Belgian companies prefer to keep their servers local
- Beyond the cloud hosting hype
- Significantly more servers on location in Belgium than in the Netherlands
The number of servers on location has declined and cloud hosting is gaining in popularity. Nevertheless, Belgian companies prefer to keep their servers local, as shown by a market analysis conducted by database marketing specialist Computer Profile, where more than 2,700 Belgian companies with more than 50 employees were interviewed.
The number of Belgian companies that keep (mainframe, midframe, midrange and X86) servers on their own premises is declining. In 2010, 97.5% of the companies interviewed had their servers on their premises. In 2018, this percentage has dropped to 83.9%. Compared with our northern neighbours, this decline is minimal, as the figures there have gone from 97.3% in 2010 to 57.6% in 2018. Considered by sector, education tops the rankings with 89.8% servers locally. Finance (77.1%) and ICT (77.2%) have the fewest servers on location.
Furthermore, cloud hosting has gradually got beyond the hype. Eight years ago, this phenomenon was still unknown. In 2018, the penetration of public and private cloud servers has risen by 9% on average in all organizations and sectors. Analyses per sector have revealed certain outliers. For instance, in one year’s time, the number of cloud-hosted servers in ICT, telecom and utilities sector has gone from 3.8% to 20.0% and wholesale and retail registered an increase from 2.9% to 10.9%. The financial and business services sector also registered an increase from 3.2% to 10.6%.
In Belgium, the use of high-end (mainframe and midrange) severs has dwindled. Only 18% of business establishments use high-end server systems, locally or in a datacentre at another location. In 2010, the penetration rate amounted still to 33.4%. Here once again, there is a big difference with the Netherlands, where only 9% of comparable business locations still use a high-end system. The most widely used high-end servers are those of IBM, with an installed base of 80.7%, followed by Oracle with 10.5%.
The use of X86 servers on location continues to dwindle also, but here once again to a lesser degree than in the Netherlands. In 2010, 96% of Belgian and 96% of Dutch business establishments indicated that they used X86 servers on their premises. In 2018, this figure is 82% among Belgian establishments, and only 57% in the Netherlands.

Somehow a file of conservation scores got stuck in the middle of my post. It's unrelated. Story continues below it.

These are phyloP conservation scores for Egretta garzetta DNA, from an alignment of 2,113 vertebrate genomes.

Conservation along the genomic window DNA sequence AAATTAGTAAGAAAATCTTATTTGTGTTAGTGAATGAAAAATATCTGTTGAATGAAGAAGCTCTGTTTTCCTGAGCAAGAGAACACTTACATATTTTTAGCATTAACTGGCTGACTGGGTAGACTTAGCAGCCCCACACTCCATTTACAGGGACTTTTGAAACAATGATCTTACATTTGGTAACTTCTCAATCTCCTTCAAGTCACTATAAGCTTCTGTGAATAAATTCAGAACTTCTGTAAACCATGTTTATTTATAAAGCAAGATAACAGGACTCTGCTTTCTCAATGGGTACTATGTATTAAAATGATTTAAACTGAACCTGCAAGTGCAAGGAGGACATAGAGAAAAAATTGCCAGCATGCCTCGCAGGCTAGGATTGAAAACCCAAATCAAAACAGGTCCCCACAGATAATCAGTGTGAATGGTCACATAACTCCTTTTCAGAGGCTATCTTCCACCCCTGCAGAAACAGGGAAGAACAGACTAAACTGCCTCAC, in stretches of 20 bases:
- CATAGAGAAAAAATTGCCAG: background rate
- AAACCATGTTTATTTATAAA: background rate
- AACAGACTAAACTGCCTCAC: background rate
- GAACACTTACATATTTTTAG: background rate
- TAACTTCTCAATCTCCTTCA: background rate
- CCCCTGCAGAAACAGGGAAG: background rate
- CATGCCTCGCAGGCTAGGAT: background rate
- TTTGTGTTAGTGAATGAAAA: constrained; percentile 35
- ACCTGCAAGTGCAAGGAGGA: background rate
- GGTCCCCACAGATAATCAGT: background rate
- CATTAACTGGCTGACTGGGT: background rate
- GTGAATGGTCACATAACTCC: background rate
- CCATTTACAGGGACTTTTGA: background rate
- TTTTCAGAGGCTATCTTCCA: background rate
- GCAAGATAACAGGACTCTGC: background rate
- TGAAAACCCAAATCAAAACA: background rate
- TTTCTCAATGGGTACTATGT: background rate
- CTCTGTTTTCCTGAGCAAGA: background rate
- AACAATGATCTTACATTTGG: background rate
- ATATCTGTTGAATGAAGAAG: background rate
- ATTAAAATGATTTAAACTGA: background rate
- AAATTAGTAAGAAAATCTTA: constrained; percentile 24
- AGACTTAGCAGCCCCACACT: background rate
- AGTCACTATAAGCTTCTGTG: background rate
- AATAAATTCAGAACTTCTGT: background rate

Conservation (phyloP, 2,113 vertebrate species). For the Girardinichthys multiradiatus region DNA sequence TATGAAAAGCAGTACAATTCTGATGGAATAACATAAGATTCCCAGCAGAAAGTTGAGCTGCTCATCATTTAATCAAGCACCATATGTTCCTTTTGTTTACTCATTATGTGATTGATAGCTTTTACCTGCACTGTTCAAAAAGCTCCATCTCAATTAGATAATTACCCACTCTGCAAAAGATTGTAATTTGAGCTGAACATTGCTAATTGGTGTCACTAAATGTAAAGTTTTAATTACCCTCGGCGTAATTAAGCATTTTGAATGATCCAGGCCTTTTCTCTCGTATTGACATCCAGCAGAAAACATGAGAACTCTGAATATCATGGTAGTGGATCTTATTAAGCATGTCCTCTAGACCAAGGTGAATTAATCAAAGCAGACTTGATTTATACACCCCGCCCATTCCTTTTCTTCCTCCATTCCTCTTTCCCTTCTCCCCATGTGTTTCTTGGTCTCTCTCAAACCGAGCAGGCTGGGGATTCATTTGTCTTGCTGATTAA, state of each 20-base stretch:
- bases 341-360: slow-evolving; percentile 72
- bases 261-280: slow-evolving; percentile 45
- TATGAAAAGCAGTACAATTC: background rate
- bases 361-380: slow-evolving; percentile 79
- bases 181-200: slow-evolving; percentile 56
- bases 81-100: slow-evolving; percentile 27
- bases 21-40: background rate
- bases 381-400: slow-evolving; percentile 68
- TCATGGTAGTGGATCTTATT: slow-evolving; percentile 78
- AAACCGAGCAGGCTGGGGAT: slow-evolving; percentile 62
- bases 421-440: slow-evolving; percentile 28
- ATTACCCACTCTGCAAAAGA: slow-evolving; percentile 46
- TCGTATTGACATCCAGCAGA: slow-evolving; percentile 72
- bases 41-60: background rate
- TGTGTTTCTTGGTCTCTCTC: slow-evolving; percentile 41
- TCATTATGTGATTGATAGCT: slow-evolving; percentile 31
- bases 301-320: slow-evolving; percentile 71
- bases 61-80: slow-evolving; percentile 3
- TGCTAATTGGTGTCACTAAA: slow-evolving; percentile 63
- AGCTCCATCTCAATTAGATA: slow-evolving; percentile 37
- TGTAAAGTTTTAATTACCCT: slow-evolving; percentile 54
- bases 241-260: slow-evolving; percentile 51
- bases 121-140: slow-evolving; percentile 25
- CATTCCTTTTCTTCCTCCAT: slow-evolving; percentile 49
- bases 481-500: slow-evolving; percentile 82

“In general, the number of servers on the premises is declining among companies,” says Erik van Gurp, business analyst at Computer Profile. “This is due to a number of developments. A shift to the cloud is clearly perceptible, for instance, where more and more companies are buying servers such as IaaS from players such as Microsoft and Amazon. In addition, more and more companies are outsourcing the management of their servers to specialists. A third development, which is less noticeable in Belgium, is the consolidation of servers in an organization.”
When we look at the installed base at Belgian companies, we notice little change through the years. HPE remains the biggest supplier, followed by Dell EMC (22.8%) and Fujitsu (8.2%). With the sale of the desktop/laptop branch to Lenovo, IBM finally withdrew from the X86 market. The figures show that the share of Lenovo/IBM is declining slowly and that Lenovo no longer has such a strong market position.
The penetration rate of X86 servers is the highest among SMEs (93.1%), and the lowest among national companies (70.9%). HPE has the biggest share of servers on location among multinationals (72.3%). In the public sphere, HPE has a share of only 46.6%.